India will not hold talks with Pakistan until it gives up its state policy of supporting militancy, the country’s Ambassador to the US Harsh Vardhan Shringla said, hours after Prime Minister Narendra Modi was reelected in a general election fought on strong nationalistic sentiments.
Ties between India and Pakistan hit a new low after the Pulwama militant attack. Tensions flared up after a suicide bomber of Pakistan-based Jaish-e-Muhammed (JeM) killed 40 CRPF personnel in Kashmir’s Pulwama district on February 14.
Amid mounting outrage, the Indian Air Force (IAF) carried out a counter-militancy operation, hitting the biggest JeM training camp in Balakot, deep inside Pakistan on February 26. The next day, Pakistan Air Force retaliated and downed a MiG-21 in an aerial combat and captured an IAF pilot, who was handed over to India. Shringla said the onus of the peace talks to improve the relationship between the two south Asian neighbours lies on Pakistan.
As long as a particular country uses militancy as an instrument of state policy and India continues to be at the receiving end of that policy, no Indian government will get a mandate from the people to reach out to that country, he told a group of American reporters as results of the general elections were declared in New Delhi in which Modi was voted back to power with a strong mandate.
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Responding to a question on the future of the India-Pak relationship, Shringla said the day Pakistan adjourns terrorism as a means of achieving its end, “I think the government will be within its mandate” to start a better relationship with its western neighbour.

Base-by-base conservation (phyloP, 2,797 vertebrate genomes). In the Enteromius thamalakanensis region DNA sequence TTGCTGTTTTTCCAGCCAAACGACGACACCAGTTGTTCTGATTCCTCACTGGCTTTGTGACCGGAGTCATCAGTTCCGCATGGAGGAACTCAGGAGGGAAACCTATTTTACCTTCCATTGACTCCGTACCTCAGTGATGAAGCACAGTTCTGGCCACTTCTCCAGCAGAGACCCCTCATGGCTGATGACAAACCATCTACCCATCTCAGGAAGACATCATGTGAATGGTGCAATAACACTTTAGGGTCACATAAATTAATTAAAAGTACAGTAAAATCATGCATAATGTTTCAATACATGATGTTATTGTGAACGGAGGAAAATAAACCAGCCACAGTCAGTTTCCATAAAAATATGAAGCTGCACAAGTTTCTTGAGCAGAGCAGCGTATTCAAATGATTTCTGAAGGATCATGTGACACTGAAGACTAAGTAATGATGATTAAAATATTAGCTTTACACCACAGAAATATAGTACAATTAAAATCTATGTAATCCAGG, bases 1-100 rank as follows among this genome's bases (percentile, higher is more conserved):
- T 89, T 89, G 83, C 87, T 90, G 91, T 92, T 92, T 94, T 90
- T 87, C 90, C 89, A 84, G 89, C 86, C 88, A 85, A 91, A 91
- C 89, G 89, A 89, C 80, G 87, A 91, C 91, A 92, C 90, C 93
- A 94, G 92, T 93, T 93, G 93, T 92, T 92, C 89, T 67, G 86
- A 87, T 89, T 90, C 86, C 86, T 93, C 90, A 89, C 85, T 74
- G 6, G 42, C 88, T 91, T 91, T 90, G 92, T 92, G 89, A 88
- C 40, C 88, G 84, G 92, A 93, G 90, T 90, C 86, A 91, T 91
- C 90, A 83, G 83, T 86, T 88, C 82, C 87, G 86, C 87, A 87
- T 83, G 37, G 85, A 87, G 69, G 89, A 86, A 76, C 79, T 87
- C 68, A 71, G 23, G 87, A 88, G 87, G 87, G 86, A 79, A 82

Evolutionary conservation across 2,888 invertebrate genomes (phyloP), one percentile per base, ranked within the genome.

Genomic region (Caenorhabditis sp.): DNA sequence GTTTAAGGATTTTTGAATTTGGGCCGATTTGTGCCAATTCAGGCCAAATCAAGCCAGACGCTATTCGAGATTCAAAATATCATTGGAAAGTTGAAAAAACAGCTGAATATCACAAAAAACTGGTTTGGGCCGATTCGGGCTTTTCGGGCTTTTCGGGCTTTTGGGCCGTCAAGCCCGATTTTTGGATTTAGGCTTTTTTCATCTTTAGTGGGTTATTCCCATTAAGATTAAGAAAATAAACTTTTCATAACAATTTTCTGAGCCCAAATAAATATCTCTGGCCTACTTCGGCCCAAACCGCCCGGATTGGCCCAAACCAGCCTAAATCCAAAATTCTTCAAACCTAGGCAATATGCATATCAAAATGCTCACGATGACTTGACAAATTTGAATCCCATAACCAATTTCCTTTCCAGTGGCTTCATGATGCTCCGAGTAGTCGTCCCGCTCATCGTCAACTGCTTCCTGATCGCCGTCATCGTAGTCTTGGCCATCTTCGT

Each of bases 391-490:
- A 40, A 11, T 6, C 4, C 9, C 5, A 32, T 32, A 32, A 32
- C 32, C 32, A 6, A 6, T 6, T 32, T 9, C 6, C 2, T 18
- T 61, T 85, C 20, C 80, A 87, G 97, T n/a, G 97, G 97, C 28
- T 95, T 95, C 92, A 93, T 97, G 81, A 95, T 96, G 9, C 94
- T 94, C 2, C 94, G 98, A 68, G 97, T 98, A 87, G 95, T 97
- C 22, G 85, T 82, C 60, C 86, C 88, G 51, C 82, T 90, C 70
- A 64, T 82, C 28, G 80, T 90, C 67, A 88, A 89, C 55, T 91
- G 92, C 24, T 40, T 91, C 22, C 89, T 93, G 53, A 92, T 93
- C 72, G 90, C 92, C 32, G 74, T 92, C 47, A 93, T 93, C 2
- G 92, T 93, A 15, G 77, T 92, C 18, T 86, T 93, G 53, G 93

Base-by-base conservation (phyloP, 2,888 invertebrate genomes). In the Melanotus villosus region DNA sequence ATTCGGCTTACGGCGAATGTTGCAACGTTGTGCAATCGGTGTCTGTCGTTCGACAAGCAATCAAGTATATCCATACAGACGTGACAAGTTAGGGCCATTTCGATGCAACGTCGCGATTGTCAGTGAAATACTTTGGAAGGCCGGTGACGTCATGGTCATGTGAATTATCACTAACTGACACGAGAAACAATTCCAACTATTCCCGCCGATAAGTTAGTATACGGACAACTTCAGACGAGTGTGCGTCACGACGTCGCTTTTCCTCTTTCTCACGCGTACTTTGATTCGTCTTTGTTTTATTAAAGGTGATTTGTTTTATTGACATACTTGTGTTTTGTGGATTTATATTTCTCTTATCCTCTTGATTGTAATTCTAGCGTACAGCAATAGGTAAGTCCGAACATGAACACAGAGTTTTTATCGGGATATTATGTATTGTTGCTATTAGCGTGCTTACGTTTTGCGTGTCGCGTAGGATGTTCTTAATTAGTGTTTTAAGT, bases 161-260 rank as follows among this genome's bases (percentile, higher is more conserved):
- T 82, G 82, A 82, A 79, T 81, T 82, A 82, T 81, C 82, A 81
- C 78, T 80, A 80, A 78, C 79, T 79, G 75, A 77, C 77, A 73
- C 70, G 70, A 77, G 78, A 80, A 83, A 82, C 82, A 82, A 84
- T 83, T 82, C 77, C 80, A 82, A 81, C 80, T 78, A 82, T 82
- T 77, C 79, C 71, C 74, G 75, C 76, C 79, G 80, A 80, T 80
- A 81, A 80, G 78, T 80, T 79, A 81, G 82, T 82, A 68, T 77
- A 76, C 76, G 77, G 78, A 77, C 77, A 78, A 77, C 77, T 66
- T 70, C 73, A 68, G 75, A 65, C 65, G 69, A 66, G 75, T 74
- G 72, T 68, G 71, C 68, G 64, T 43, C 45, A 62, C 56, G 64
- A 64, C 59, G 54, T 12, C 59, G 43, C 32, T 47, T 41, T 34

“I think it is the desire of every Indian to have good relations with Pakistan. You see our relations with Bangladesh, you see our relations with Nepal, Bhutan, Sri Lanka, Maldives, Afghanistan. We have excellent relationships,” he said. Pakistan Prime Minister Imran Khan Thursday congratulated Modi on his electoral triumph and expressed desire to work with him for peace and prosperity in the region.
Shringla said it is part of Prime Minister Narendra Modi’s inclusive effort – Sabka Saath, Sabka Vikas – to be part of their development. His policy is development for all, including India’s neighbours, the top diplomat said. “We have committed USD 27 billion to the development of our neighbourhood and Pakistan is welcome to join. But it cannot be pursuing a policy of supporting terrorism on the one hand and then trying to talk of peace on the other. That double handed policy is not something that we can deal with anymore,” Shringla said.
Referring to the national sentiment in the aftermath of the Pulwama militant attack, Shringla said there is strong bipartisan support in India when it comes to dealing with militancy. “So what happens will depend largely on Pakistan, but I think we will have to wait and watch that space,” he added.